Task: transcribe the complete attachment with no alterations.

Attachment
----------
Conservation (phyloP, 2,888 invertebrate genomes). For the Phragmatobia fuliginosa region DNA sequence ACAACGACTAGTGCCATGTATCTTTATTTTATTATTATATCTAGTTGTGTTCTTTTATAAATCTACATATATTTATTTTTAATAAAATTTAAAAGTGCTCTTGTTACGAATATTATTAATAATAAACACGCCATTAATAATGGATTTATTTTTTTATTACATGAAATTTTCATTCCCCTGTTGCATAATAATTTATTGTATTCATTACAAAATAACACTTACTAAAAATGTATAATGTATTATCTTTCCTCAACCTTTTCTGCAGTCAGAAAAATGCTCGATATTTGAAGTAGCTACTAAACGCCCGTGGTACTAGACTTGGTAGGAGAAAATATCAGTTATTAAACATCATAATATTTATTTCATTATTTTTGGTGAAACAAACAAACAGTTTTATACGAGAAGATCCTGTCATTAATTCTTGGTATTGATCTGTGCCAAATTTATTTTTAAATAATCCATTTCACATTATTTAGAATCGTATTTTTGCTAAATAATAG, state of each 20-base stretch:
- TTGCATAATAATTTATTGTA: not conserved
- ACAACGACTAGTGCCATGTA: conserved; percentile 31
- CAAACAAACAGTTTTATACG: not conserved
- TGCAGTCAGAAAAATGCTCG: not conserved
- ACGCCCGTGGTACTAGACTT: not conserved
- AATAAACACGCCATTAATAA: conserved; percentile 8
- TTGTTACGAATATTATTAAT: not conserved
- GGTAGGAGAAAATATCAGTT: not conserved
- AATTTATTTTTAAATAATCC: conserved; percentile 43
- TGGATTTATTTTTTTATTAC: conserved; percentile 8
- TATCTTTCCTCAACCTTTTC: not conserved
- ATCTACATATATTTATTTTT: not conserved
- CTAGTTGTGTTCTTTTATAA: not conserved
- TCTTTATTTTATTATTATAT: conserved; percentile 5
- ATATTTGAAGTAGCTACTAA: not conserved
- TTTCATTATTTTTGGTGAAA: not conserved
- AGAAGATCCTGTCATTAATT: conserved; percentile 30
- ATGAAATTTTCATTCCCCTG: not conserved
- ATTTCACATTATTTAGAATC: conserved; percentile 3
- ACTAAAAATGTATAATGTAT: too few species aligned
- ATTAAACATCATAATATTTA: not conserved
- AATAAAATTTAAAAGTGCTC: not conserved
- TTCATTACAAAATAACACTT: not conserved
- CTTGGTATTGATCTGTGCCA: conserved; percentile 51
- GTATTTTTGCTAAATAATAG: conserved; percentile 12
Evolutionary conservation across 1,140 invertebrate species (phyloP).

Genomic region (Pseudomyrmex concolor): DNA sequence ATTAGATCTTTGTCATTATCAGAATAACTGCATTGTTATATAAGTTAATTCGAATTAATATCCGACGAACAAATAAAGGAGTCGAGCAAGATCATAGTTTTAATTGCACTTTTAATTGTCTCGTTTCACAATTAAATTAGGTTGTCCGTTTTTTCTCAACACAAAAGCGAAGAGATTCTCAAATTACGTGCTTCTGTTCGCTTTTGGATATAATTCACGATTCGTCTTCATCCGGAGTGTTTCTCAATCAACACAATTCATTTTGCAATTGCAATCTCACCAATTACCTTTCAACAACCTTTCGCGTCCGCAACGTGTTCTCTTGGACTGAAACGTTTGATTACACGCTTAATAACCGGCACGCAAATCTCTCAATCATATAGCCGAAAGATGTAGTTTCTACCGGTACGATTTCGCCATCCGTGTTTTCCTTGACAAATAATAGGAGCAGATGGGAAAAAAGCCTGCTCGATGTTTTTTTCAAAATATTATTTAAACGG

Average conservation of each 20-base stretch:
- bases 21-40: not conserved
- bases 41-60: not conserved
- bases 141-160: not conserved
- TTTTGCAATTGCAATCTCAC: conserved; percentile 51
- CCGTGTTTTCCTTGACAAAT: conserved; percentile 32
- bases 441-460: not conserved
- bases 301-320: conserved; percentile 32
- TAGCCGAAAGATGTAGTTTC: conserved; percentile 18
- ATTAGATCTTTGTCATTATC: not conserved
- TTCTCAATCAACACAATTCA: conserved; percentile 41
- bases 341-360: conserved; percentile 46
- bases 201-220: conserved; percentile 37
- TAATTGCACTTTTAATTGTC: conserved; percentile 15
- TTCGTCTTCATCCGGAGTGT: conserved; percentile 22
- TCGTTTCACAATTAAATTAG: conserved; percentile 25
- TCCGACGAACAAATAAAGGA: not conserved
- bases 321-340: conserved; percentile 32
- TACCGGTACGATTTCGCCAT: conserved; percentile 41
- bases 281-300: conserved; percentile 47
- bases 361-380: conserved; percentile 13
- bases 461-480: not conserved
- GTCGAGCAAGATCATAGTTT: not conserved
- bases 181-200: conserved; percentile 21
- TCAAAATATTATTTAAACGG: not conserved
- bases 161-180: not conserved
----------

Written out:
Conservation (phyloP, 2,888 invertebrate genomes). For the Phragmatobia fuliginosa region DNA sequence ACAACGACTAGTGCCATGTATCTTTATTTTATTATTATATCTAGTTGTGTTCTTTTATAAATCTACATATATTTATTTTTAATAAAATTTAAAAGTGCTCTTGTTACGAATATTATTAATAATAAACACGCCATTAATAATGGATTTATTTTTTTATTACATGAAATTTTCATTCCCCTGTTGCATAATAATTTATTGTATTCATTACAAAATAACACTTACTAAAAATGTATAATGTATTATCTTTCCTCAACCTTTTCTGCAGTCAGAAAAATGCTCGATATTTGAAGTAGCTACTAAACGCCCGTGGTACTAGACTTGGTAGGAGAAAATATCAGTTATTAAACATCATAATATTTATTTCATTATTTTTGGTGAAACAAACAAACAGTTTTATACGAGAAGATCCTGTCATTAATTCTTGGTATTGATCTGTGCCAAATTTATTTTTAAATAATCCATTTCACATTATTTAGAATCGTATTTTTGCTAAATAATAG, state of each 20-base stretch:
- TTGCATAATAATTTATTGTA: not conserved
- ACAACGACTAGTGCCATGTA: conserved; percentile 31
- CAAACAAACAGTTTTATACG: not conserved
- TGCAGTCAGAAAAATGCTCG: not conserved
- ACGCCCGTGGTACTAGACTT: not conserved
- AATAAACACGCCATTAATAA: conserved; percentile 8
- TTGTTACGAATATTATTAAT: not conserved
- GGTAGGAGAAAATATCAGTT: not conserved
- AATTTATTTTTAAATAATCC: conserved; percentile 43
- TGGATTTATTTTTTTATTAC: conserved; percentile 8
- TATCTTTCCTCAACCTTTTC: not conserved
- ATCTACATATATTTATTTTT: not conserved
- CTAGTTGTGTTCTTTTATAA: not conserved
- TCTTTATTTTATTATTATAT: conserved; percentile 5
- ATATTTGAAGTAGCTACTAA: not conserved
- TTTCATTATTTTTGGTGAAA: not conserved
- AGAAGATCCTGTCATTAATT: conserved; percentile 30
- ATGAAATTTTCATTCCCCTG: not conserved
- ATTTCACATTATTTAGAATC: conserved; percentile 3
- ACTAAAAATGTATAATGTAT: too few species aligned
- ATTAAACATCATAATATTTA: not conserved
- AATAAAATTTAAAAGTGCTC: not conserved
- TTCATTACAAAATAACACTT: not conserved
- CTTGGTATTGATCTGTGCCA: conserved; percentile 51
- GTATTTTTGCTAAATAATAG: conserved; percentile 12
Evolutionary conservation across 1,140 invertebrate species (phyloP).

Genomic region (Pseudomyrmex concolor): DNA sequence ATTAGATCTTTGTCATTATCAGAATAACTGCATTGTTATATAAGTTAATTCGAATTAATATCCGACGAACAAATAAAGGAGTCGAGCAAGATCATAGTTTTAATTGCACTTTTAATTGTCTCGTTTCACAATTAAATTAGGTTGTCCGTTTTTTCTCAACACAAAAGCGAAGAGATTCTCAAATTACGTGCTTCTGTTCGCTTTTGGATATAATTCACGATTCGTCTTCATCCGGAGTGTTTCTCAATCAACACAATTCATTTTGCAATTGCAATCTCACCAATTACCTTTCAACAACCTTTCGCGTCCGCAACGTGTTCTCTTGGACTGAAACGTTTGATTACACGCTTAATAACCGGCACGCAAATCTCTCAATCATATAGCCGAAAGATGTAGTTTCTACCGGTACGATTTCGCCATCCGTGTTTTCCTTGACAAATAATAGGAGCAGATGGGAAAAAAGCCTGCTCGATGTTTTTTTCAAAATATTATTTAAACGG

Average conservation of each 20-base stretch:
- bases 21-40: not conserved
- bases 41-60: not conserved
- bases 141-160: not conserved
- TTTTGCAATTGCAATCTCAC: conserved; percentile 51
- CCGTGTTTTCCTTGACAAAT: conserved; percentile 32
- bases 441-460: not conserved
- bases 301-320: conserved; percentile 32
- TAGCCGAAAGATGTAGTTTC: conserved; percentile 18
- ATTAGATCTTTGTCATTATC: not conserved
- TTCTCAATCAACACAATTCA: conserved; percentile 41
- bases 341-360: conserved; percentile 46
- bases 201-220: conserved; percentile 37
- TAATTGCACTTTTAATTGTC: conserved; percentile 15
- TTCGTCTTCATCCGGAGTGT: conserved; percentile 22
- TCGTTTCACAATTAAATTAG: conserved; percentile 25
- TCCGACGAACAAATAAAGGA: not conserved
- bases 321-340: conserved; percentile 32
- TACCGGTACGATTTCGCCAT: conserved; percentile 41
- bases 281-300: conserved; percentile 47
- bases 361-380: conserved; percentile 13
- bases 461-480: not conserved
- GTCGAGCAAGATCATAGTTT: not conserved
- bases 181-200: conserved; percentile 21
- TCAAAATATTATTTAAACGG: not conserved
- bases 161-180: not conserved